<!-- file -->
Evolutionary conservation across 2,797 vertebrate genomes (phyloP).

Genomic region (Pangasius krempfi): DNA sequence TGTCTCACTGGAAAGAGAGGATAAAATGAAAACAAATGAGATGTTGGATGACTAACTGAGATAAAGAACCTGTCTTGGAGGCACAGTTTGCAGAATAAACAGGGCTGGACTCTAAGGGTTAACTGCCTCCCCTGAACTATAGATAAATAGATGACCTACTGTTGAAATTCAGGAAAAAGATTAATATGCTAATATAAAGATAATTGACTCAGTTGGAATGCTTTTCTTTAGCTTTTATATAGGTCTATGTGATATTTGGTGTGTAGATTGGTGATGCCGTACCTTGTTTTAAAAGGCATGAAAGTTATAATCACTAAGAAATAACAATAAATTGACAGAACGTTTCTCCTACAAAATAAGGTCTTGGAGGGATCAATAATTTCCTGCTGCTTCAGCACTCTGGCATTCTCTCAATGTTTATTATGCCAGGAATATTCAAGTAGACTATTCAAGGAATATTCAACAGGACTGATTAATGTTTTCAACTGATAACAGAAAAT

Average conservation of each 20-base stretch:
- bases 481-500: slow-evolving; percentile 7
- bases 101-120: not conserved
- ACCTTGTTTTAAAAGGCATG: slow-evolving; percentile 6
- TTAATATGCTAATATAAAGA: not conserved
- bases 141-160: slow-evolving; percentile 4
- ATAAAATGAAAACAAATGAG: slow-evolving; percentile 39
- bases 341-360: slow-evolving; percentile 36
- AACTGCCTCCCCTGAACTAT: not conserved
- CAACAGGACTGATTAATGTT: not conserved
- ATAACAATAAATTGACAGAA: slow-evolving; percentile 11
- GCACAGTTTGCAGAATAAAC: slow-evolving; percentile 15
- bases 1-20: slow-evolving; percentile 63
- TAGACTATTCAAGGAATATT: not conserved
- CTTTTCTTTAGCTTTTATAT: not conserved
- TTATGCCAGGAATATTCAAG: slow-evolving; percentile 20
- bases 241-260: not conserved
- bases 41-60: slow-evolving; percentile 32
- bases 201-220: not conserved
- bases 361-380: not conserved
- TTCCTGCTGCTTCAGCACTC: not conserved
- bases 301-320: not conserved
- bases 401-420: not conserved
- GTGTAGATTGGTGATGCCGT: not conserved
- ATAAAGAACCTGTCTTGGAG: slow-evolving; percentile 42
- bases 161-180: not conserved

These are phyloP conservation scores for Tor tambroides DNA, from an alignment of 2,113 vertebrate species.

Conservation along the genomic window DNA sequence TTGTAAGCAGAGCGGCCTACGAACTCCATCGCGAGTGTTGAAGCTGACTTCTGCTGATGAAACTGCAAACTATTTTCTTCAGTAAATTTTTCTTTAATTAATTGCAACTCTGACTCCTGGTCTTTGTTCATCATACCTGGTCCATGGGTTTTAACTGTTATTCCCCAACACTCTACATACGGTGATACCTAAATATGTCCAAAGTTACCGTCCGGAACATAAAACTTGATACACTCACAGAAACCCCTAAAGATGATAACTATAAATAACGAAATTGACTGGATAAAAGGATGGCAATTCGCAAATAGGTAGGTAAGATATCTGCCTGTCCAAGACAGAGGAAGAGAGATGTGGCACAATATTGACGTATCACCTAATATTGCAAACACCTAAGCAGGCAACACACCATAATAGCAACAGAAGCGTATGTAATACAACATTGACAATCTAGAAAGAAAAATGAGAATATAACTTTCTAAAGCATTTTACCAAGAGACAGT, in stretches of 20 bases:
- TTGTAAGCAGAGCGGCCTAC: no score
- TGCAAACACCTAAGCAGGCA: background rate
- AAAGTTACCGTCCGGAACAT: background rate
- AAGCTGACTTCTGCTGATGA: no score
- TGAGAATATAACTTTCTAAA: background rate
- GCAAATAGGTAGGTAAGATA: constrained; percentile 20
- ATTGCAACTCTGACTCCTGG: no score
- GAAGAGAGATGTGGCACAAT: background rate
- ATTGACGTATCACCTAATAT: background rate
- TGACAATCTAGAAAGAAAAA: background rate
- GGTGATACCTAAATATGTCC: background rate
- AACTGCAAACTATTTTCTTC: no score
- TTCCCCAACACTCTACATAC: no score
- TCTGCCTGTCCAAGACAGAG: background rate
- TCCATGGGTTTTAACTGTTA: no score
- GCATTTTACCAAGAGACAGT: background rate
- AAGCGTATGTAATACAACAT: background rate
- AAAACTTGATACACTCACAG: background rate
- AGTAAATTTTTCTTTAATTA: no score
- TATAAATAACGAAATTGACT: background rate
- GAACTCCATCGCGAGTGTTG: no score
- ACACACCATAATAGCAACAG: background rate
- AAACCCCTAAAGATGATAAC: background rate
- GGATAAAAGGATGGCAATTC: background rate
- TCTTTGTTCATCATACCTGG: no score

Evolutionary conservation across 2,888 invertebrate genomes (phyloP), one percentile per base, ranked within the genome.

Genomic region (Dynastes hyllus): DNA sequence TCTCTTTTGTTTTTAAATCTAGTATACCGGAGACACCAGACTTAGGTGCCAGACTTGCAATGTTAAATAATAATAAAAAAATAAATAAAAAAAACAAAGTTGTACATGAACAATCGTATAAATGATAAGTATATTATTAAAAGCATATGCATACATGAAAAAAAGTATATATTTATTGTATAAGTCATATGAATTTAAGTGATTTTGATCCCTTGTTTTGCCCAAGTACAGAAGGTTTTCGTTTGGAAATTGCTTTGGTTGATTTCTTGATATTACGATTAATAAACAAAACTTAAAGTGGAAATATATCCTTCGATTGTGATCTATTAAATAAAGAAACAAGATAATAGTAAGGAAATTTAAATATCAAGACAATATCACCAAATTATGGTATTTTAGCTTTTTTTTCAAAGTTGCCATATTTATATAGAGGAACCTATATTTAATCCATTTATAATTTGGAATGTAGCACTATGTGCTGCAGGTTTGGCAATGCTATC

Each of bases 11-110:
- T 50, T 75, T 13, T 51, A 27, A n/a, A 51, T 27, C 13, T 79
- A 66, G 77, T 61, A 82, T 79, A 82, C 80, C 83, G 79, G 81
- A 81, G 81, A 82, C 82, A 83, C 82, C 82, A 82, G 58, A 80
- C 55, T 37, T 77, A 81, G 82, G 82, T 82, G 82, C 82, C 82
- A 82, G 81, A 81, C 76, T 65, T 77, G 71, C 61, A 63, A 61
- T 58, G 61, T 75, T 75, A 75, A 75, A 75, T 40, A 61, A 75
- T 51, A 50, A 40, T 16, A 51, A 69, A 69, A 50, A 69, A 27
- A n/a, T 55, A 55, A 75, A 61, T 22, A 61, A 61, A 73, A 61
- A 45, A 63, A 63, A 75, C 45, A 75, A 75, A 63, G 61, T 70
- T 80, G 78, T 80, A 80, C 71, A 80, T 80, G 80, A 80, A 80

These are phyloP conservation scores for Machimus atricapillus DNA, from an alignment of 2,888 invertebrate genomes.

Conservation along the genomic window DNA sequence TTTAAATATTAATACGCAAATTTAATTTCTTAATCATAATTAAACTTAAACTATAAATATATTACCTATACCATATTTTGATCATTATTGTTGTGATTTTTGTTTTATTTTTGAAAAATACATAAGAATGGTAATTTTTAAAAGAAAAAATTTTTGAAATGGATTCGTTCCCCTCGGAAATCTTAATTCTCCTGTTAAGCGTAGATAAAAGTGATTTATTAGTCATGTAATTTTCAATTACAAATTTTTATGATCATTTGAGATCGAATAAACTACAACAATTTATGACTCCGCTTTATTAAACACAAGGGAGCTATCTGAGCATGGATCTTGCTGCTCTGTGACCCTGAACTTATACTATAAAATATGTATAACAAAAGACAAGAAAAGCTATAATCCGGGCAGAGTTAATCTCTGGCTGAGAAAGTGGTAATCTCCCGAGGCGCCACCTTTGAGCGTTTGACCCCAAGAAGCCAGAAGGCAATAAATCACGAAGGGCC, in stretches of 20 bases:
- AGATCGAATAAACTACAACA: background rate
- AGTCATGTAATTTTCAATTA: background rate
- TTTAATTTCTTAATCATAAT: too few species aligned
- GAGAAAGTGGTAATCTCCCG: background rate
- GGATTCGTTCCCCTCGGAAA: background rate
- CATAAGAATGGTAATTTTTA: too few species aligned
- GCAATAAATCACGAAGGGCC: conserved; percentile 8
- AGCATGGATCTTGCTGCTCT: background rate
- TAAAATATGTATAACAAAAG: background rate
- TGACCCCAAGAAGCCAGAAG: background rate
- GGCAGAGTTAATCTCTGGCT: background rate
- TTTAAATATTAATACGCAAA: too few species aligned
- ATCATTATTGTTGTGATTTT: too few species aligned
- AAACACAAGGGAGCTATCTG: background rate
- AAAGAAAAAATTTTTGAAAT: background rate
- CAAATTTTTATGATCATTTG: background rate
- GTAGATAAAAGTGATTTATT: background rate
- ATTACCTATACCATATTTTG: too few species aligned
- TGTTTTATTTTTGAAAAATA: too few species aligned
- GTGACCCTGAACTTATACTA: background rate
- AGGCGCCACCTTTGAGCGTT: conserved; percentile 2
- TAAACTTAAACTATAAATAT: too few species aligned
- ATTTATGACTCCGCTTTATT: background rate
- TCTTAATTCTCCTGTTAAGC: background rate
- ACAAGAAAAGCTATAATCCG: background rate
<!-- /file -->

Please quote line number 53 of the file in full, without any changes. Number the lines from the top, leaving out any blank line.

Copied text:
- AAACCCCTAAAGATGATAAC: background rate